(27) See, for example, David Pimentel and Marcia Pimentel, "Sustainability of Meat-Based and Plant-Based Diets and the Environment," The American Journal of Clinical Nutrition 78, no. 3 (2003): 660S-663S.

(28) Edgar Hertwich et al., Assessing the Environmental Impacts of Consumption and Production: Priority Products and Materials, A Report of the Working Group on the Environmental Impacts of Products and Materials, presented to the International Panel for Sustainable Resource Management (New York: UNEP [United Nations Environment Programme], 2010).

(29) See, for example, Allan Savory, "The Savory Grazing Method or Holistic Resource Management," Rangelands 5, no. 4 (1983): 155-59; and Richard Teague, Fred Provenza, Urs Kreuter, Tim Steffens, and Matt Barnes, "Multipaddock Grazing on Rangelands: Why the Perceptual Dichotomy between Research Results and Rancher Experience?," Journal of Environmental Management 128 (2013): 699-717.

(30) See, for example, David D. Briske, Brandon T. Bestelmeyer, and Joel R. Brown, "Savory's Unsubstantiated Claims Should Not Be Confused with Multipaddock Grazing," Rangelands 36, no. 1 (2014): 39-42; and John Carter, Allison Jones, Mary O'Brien, Jonathan Ratner, and George Wuerthner, "Holistic Management: Misinformation on the Science of Grazed Ecosystems," International Journal of Biodiversity 2014 (2014), http: //

(31) See, for example, Mark Sprinkle, "The Purpose of Dogs," blog entry, The BioLogos Forum: Science and Faith in Dialogue (blog), October 16, 2011, /blog/the-purpose-of-dogs; and Dennis Venema, "From Intelligent Design to BioLogos," BioLogos Foundation Scholar Essays, July 20, 2011, /from-intelligent-design-to-biologos-part-1-early-years.

(32) See, for example, Steve Chapman, A Look at Life from a Deer Stand (Eugene, OR: Harvest House, 1998); Michael Lipford, "Being Fruitful," blog entry, The BioLogos Forum: Science and Faith in Dialogue (blog), June 12, 2012, http://; and Dean Ohlman, "Christians and Hunting," Wonder of Creation (November 5, 2010), /christians-and-hunting/.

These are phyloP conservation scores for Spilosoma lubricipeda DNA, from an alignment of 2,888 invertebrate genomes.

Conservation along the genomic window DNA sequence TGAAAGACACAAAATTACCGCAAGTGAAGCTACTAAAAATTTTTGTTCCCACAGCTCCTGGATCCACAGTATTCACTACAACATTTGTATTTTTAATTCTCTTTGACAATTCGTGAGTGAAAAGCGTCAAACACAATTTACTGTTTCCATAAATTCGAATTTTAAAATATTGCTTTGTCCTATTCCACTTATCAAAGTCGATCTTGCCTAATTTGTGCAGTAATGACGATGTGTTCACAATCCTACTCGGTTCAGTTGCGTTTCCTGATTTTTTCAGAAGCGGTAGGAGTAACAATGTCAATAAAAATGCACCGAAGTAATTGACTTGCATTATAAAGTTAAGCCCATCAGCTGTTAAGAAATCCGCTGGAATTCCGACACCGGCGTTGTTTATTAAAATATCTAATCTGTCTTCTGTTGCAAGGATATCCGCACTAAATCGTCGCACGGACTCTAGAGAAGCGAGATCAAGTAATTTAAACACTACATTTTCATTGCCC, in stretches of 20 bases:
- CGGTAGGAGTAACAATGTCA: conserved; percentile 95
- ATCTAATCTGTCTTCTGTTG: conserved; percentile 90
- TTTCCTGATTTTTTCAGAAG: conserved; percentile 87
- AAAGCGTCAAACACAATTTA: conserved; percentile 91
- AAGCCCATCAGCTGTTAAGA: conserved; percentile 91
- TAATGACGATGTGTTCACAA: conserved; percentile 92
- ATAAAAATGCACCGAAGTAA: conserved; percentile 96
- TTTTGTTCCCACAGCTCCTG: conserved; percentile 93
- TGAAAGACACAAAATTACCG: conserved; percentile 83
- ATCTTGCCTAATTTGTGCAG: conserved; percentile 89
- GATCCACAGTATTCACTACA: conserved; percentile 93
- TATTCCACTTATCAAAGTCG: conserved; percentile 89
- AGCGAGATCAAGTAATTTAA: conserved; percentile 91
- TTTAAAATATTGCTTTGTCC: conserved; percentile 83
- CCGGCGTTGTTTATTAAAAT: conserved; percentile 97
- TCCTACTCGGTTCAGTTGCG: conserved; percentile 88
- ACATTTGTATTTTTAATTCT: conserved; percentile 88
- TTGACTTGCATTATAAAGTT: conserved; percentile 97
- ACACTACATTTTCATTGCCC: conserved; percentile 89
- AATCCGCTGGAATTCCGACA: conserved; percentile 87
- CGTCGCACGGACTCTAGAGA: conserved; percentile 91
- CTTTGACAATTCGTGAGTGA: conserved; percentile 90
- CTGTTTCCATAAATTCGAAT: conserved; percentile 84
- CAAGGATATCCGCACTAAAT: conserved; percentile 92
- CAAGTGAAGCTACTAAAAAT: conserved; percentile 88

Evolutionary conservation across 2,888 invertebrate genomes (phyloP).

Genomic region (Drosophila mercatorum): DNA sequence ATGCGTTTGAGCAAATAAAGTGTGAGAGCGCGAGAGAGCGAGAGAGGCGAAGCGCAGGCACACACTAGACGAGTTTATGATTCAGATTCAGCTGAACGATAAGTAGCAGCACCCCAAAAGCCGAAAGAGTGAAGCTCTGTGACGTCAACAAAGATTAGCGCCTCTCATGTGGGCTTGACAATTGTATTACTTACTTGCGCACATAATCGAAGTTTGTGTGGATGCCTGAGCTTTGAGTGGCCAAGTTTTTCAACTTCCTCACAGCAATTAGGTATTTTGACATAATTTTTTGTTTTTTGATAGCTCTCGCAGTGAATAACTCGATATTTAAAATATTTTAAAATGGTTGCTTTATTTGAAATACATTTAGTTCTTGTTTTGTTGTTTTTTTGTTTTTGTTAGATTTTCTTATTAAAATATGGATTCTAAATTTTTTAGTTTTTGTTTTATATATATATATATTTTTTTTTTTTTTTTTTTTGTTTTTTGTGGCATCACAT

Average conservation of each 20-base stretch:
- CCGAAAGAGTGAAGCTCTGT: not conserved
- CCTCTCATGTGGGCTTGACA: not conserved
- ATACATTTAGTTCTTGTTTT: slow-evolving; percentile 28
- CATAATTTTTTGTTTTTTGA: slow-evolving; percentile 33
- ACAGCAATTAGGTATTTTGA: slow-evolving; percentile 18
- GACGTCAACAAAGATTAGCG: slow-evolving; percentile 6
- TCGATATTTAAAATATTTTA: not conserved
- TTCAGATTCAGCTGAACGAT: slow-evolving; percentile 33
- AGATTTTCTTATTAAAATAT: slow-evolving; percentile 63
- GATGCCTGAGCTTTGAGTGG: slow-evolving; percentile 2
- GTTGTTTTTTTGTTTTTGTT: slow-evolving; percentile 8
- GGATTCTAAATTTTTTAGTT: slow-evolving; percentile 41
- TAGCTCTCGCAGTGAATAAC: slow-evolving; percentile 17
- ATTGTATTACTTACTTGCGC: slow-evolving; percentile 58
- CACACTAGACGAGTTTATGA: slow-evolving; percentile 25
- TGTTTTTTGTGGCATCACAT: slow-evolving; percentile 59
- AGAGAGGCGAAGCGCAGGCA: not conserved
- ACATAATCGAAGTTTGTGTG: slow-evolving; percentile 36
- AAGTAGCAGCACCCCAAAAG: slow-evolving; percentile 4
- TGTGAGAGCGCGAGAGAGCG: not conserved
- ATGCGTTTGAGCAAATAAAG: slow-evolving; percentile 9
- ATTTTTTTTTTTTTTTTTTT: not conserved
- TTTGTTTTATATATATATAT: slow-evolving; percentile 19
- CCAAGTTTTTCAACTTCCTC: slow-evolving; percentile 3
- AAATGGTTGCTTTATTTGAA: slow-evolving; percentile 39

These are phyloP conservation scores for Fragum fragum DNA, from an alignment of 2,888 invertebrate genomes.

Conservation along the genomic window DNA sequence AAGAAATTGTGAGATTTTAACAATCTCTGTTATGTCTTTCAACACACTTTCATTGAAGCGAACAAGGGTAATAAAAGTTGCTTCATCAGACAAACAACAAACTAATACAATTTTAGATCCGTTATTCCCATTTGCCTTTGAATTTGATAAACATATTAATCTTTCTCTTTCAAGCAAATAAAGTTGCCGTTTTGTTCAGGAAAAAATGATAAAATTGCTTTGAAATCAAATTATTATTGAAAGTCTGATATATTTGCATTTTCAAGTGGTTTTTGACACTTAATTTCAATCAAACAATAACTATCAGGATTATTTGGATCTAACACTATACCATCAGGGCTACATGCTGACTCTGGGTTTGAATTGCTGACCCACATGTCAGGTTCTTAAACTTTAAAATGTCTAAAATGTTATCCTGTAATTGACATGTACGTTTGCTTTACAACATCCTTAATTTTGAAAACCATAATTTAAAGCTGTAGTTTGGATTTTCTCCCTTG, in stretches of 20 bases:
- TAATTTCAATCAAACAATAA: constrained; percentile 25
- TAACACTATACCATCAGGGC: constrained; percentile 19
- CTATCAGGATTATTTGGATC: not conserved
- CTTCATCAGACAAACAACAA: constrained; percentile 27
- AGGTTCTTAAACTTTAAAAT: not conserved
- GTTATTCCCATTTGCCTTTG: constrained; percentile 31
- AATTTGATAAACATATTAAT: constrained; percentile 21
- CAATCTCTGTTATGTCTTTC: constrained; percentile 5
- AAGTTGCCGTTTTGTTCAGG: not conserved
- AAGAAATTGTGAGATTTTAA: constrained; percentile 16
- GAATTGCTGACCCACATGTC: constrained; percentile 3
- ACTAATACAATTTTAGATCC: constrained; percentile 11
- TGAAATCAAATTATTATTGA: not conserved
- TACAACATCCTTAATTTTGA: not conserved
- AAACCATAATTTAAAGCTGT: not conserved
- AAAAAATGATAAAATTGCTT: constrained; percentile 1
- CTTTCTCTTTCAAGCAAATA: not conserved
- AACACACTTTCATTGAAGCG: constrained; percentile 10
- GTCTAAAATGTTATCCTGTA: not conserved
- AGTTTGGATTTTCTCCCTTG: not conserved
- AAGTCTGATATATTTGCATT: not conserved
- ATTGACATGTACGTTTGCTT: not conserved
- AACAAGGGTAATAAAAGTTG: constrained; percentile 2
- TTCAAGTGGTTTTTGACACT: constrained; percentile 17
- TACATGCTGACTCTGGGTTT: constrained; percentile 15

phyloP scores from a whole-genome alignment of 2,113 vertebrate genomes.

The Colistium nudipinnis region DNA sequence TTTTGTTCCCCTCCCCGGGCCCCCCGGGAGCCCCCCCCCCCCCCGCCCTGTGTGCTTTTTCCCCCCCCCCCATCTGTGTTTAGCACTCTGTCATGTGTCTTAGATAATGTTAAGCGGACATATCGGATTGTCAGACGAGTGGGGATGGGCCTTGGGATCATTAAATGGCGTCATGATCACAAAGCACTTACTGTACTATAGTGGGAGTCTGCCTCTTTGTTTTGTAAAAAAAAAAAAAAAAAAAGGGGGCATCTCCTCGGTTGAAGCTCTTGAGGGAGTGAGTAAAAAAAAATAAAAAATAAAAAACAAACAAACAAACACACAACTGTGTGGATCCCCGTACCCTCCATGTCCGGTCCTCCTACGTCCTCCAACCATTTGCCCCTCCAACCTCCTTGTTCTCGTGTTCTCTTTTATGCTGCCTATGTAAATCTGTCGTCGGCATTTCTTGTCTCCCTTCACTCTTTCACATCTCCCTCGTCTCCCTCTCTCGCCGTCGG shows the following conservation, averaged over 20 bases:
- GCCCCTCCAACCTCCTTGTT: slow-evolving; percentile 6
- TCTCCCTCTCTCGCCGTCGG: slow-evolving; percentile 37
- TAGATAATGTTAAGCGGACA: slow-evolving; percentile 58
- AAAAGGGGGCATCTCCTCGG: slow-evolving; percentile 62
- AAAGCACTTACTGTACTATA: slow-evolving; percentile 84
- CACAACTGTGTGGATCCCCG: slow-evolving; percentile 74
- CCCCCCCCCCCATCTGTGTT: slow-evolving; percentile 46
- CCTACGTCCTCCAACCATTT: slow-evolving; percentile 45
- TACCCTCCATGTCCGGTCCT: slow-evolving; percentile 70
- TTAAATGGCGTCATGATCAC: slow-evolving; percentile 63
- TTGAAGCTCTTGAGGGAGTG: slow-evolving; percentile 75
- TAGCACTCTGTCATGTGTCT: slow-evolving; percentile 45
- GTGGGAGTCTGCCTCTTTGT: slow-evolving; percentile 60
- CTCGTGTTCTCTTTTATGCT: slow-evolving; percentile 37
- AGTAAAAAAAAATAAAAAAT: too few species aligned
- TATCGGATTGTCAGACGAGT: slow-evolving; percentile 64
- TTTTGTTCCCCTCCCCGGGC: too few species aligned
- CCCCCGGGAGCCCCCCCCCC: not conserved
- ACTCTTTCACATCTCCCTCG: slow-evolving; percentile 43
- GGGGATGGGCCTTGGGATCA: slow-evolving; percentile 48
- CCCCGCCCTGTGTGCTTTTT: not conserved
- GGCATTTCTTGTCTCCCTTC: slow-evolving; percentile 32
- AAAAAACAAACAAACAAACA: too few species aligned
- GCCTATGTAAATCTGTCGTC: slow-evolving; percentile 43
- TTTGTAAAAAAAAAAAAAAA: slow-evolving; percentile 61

(33) See, for example, Andrew J. Loveridge, Jonathan C. Reynolds, and E. J. Milner-Gulland, "Does Sport Hunting Benefit Conservation?," in Key Topics in Conservation Biology, ed. David Macdonald and Katrina Service (Oxford: Blackwell, 2007), 222-38.

(34) Kenneth Mathews, "Livestock, Dairy, and Poultry Outlook," Economic Research Service (ERS), United States Department of Agriculture (January 16, 2014), http://

(35) James MacDonald and William D. McBride, "The Transformation of U.S. Livestock Agriculture: Scale, Efficiency, and Risks," Economic Information Bulletin 43 (January 2009).

(36) Jim Mason and Mary Finelli, "Brave New Farm?," in In Defense of Animals: The Second Wave, ed. Singer, 104-22.

(37) Bill McKibben, "A Special Moment in History," The Atlantic Monthly (May 1998), /past/docs/issues/98may/special1.htm.

(38) Stephen Webster, Thinking about Biology (Cambridge: Cambridge University Press, 2006).

(39) Katherine C. Grier, Pets in America: A History (Chapel Hill, NC: The University of North Carolina Press, 2006).

(40) Grier, Pets in America; Kathleen Kete, The Beast in the Boudoir: Petkeeping in Nineteenth-Century Paris (Oakland, CA: University of California Press, 1995); and reviewed in Steven Mintz, review of Pets in America: A History by Katherine C. Grier, Journal of Social History 40, no. 3 (2007): 750-52.

(41) Clive Staples Lewis, The Problem of Pain (1940; New York: Harper Collins, 1996).

(42) Charles Colson and Anne Morse, "Keeping Pets in Their Place," Christianity Today 52, no. 4 (April 29, 2008): 80; Wesley Smith, Karen Swallow Prior, and Ben DeVries, "Do Pets Go to Heaven?," Christianity Today 56, no. 4 (April 12, 2012): 66; and Kay Warren, "Puppies Aren't People," blog entry, Her-meneutics Blog, Christianity Today (April 22, 2009), /women/2009/april/kay-warren-puppies-arent-people .html?paging=off.

(43) Andrew Linzey, Christianity and the Rights of Animals (New York: Crossroad Publishing, 1987).

(44) Andrew Linzey, Animal Theology (Champaign, IL: University of Illinois Press, 1995).

Keri McFarlane is an associate professor of biology at The King's University in Edmonton, Canada. She received her PhD in systematics and evolution from the University of Alberta. Her research focus is on conservation and sustainability, with an emphasis on population genetics, biochemistry, and evolutionary theory.
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Author:McFarlane, Keri
Publication:Perspectives on Science and Christian Faith
Article Type:Essay
Date:Dec 1, 2015